This is common grifter tactic created to install fear that the housing market is on the razor’s edge of a bubble crash back to 1996 levels. They never take into account per capita incomes, mortgage rates, credit standard or demographics for that matter. This is a big reason why prices haven’t collapsed since 2012.
Also, notice the housing bubble itself had a clear peak in purchase application data in 2005. It was elevated by poor credit standards, speculation buying to make money and it was running into a weaker demographic patch in years 2008-2014.
The years 2020-2024 have the best demographics for housing ever recorded in history and we have the lowest mortgage rates ever recorded in history and the previous economic cycle had the weakest housing recovery ever. For these reasons, stable replacement demographic demand is going to be here for a few years.
Don’t think of housing as a boom during these years, think of it as stable sticky replacement demand that needs much higher mortgage rates to cool it down.
Remember, housing data will moderate from these high levels as total existing home sales are about 5.7 million, not 6.69 million. When it does moderate, watch out, the housing bubble boys will pounce on this data.
3. We would need tight credit to shut a lot of traditional homebuyers out of the market.
Even today, I have to fend off those who think housing credit is too tight. This is a confusing topic for a lot of people. Housing credit did get tight early on in this crisis, but it was for loans that weren’t widely used for the total housing market, such as low FICO score FHA loans, jumbo loans and bank statement loans. These are not products that impact the majority of homebuyers in America. During the crisis days, I talked about 4.5% to 6.2% of loans being done before March 9 having problems.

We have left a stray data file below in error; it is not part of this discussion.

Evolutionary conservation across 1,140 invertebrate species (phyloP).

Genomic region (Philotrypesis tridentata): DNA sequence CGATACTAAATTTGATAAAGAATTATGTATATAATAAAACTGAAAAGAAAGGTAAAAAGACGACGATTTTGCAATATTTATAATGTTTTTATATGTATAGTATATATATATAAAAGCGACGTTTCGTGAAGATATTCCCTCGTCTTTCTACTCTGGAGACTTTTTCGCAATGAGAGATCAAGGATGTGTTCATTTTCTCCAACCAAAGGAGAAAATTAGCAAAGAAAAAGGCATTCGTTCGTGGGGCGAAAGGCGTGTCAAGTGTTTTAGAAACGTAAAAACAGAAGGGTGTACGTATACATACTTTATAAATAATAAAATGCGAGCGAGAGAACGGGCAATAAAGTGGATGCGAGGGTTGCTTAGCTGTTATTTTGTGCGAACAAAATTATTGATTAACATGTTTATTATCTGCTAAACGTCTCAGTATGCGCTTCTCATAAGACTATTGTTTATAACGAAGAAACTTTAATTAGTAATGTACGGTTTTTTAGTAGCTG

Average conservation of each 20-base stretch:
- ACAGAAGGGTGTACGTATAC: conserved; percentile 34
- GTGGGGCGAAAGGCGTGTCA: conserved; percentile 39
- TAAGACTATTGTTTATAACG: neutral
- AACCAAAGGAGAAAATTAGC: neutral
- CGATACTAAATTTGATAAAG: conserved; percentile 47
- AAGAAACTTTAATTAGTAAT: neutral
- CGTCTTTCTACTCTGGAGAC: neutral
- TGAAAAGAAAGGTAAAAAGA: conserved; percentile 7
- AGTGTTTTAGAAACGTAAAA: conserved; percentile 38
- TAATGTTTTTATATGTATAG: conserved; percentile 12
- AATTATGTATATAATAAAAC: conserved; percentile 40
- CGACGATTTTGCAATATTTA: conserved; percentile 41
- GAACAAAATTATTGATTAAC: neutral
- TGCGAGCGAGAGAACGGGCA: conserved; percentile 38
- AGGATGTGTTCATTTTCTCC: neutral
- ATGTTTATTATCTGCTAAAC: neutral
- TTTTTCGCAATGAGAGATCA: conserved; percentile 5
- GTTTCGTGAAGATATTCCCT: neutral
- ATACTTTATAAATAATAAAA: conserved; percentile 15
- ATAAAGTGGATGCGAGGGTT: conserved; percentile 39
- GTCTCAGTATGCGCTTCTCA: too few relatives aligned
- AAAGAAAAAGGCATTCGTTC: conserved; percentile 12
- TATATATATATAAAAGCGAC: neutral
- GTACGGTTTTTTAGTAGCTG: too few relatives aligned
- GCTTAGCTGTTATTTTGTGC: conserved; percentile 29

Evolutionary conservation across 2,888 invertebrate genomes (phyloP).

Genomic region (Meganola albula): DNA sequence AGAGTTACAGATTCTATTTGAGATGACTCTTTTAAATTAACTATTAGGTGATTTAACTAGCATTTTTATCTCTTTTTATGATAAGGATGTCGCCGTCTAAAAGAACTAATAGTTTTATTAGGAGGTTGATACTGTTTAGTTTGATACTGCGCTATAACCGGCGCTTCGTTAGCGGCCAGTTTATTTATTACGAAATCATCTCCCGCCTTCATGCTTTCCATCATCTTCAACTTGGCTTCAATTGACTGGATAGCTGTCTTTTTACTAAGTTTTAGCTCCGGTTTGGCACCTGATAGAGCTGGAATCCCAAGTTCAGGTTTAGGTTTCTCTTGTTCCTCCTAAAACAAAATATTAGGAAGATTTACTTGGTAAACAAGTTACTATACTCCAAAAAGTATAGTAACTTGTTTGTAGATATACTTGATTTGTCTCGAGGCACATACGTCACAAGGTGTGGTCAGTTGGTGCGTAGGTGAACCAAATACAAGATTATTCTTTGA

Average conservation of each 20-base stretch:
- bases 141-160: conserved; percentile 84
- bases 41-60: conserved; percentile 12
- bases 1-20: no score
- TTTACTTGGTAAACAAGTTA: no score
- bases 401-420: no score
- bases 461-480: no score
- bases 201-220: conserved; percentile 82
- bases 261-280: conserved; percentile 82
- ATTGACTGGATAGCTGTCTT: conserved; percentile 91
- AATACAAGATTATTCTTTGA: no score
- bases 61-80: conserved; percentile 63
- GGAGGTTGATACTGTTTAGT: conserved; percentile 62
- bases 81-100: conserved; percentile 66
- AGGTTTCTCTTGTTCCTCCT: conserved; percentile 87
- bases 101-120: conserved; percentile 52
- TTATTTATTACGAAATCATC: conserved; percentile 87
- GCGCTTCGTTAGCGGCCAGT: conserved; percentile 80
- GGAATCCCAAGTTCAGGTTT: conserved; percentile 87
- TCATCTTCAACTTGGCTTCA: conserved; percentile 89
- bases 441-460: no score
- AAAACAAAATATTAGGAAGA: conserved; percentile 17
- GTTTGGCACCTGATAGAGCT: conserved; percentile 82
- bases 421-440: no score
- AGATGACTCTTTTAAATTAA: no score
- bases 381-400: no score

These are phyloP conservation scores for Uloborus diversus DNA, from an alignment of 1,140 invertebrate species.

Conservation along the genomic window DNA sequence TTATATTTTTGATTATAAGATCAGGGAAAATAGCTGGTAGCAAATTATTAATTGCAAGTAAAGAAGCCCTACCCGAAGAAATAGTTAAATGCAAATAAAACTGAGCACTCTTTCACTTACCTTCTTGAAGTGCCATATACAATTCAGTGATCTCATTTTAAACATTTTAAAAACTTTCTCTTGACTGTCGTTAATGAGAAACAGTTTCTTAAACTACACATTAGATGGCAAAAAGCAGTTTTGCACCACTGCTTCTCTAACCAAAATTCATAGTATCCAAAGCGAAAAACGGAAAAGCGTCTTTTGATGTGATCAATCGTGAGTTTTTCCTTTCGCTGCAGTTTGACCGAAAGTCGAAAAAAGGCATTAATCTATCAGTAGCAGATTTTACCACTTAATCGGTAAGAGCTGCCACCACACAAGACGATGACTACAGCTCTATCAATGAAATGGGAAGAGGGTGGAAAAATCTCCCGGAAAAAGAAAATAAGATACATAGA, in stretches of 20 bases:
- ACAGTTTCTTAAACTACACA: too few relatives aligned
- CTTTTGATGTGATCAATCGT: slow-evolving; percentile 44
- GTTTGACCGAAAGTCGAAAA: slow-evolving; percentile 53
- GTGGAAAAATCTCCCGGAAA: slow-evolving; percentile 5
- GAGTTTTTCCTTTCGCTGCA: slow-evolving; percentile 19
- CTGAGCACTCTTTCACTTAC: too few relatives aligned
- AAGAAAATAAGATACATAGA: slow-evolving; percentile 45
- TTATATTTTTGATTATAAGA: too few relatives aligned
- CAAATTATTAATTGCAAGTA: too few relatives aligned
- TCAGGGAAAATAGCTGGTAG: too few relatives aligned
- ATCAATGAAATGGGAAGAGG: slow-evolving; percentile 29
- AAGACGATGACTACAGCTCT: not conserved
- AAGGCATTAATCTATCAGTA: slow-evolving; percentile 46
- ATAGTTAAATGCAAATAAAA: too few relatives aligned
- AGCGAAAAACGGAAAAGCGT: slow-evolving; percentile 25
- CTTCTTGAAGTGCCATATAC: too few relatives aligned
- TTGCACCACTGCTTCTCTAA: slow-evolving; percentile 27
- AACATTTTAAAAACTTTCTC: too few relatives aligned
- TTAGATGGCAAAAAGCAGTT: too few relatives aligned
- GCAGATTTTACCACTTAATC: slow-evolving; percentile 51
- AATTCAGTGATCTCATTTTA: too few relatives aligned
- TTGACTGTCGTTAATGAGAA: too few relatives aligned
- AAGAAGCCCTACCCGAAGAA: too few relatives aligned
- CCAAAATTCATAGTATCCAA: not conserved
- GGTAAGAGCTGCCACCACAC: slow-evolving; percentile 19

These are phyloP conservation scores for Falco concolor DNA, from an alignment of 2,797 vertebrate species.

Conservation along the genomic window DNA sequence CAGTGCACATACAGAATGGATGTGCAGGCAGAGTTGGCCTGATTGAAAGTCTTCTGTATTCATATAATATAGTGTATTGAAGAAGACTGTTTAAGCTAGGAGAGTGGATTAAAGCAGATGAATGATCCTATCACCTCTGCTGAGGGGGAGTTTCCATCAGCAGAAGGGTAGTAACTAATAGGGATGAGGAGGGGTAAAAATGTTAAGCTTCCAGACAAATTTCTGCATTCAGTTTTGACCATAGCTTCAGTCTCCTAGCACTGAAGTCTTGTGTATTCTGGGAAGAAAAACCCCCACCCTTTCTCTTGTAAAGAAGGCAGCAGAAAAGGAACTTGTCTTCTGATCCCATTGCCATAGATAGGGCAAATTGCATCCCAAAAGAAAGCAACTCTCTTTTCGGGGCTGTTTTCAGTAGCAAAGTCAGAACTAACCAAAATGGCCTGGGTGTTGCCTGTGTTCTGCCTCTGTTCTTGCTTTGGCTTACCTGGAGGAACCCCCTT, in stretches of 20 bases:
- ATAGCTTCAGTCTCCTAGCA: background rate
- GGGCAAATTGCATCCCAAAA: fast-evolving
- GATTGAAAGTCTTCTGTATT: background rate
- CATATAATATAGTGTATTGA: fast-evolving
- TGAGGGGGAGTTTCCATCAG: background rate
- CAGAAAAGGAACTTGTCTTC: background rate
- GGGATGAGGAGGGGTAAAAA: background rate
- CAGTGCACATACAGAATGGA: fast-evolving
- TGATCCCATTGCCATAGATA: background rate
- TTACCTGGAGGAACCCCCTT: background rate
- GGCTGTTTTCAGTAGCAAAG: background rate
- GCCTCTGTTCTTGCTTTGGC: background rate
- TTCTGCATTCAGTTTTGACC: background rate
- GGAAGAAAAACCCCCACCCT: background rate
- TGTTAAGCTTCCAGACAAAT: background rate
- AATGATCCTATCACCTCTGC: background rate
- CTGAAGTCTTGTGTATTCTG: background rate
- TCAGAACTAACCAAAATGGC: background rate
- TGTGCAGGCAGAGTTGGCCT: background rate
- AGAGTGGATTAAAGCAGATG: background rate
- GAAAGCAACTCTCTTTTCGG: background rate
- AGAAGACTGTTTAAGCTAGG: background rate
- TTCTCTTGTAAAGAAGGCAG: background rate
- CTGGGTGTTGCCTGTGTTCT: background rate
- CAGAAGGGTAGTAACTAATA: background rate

In the future, when you see credit loosening up, it’s not that big of a deal either. Lending standards, while still liberal, are pretty safe right now. If anything ever pops up that would be considered unhealthy, I would be the first person to write about it. If credit charts for residential lending are showing an easing up, look for the housing bubble boys to say, look, they’re propping up the bubble by easing standards. If anything, this group is very predictable; they don’t really deviate from the same five sentences in their lifetime.
The bottom line? We were never in any real danger of a housing bubble crash – not in 2020 and certainly not in 2021. Housing demographics and low mortgage rates in a market where credit is readily available means demand will be adequate to absorb more supply that will prevent an epic crash in 2021. The housing bubble crash thesis is just one of the many internet grifter games that are better ignored.
For those of you who make your living peddling these wares, do the country a favor and take the year off. Maybe read a book, catch up on your gardening or read some Lord Byron poetry. I’m sure that in these challenging times you can find something actually useful to do with your time that won’t be an embarrassment to your neighbors and family. Here’s hoping, anyway.